Bad acoustical environments: When we get sick and grades drop

12 May 2013 | Category: Offices, schools & libraries, Great Sound

The debate about noise in school environments has been going on for quite some time, but the good examples are still conspicuous with their absence. Research shows in black and white that noisy environments with poor acoustical properties decrease students’ abilities to concentrate and learn, which naturally leads to lower grades. New findings also show that foreign languages are both more difficult to understand and learn if the acoustical environment is poor. Even at the workplace, a bad working environment is a ticking health bomb. It’s increasingly common that the typical patient with hearing problems works in an open-plan office. Add stress, sleep disorders and more people out sick to the list and the costs really take off, just like Frank Bullitt’s Ford Mustang GT 390. Fellert is doing its share to combat the problem. What about you? Are you making the right decisions?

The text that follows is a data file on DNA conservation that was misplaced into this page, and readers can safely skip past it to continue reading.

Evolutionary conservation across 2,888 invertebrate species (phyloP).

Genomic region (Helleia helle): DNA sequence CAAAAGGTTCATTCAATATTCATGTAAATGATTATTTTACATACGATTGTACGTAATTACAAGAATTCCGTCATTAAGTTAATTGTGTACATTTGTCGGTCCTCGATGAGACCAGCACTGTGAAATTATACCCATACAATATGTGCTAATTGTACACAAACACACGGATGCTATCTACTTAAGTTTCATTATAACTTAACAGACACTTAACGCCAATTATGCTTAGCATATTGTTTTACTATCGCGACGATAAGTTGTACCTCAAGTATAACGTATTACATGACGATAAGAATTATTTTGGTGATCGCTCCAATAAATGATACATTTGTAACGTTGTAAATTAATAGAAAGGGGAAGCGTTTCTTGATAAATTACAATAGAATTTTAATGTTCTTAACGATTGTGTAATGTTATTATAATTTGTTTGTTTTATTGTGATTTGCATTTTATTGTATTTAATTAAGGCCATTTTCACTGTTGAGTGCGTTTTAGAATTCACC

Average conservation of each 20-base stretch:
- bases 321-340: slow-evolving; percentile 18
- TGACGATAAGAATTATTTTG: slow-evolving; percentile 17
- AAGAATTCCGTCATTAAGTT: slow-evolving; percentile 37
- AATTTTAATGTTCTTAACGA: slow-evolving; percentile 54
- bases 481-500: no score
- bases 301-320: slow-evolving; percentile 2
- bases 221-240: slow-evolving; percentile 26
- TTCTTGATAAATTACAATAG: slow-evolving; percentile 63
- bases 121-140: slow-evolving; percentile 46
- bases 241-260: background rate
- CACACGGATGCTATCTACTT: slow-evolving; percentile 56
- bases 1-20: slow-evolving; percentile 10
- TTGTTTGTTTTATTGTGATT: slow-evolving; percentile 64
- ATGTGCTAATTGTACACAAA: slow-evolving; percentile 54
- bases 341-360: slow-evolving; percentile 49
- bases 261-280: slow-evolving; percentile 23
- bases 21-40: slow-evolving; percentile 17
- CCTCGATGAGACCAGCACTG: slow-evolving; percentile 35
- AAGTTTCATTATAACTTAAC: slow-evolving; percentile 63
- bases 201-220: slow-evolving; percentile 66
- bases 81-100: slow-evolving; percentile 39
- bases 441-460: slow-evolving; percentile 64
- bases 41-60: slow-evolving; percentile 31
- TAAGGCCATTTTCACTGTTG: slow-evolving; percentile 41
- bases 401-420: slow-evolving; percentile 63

Indepth look:
Bad acoustics in schools could put foreign students at a disadvantage
The pleasures and perils of the open-plan office
Distractions, distractions, distractions

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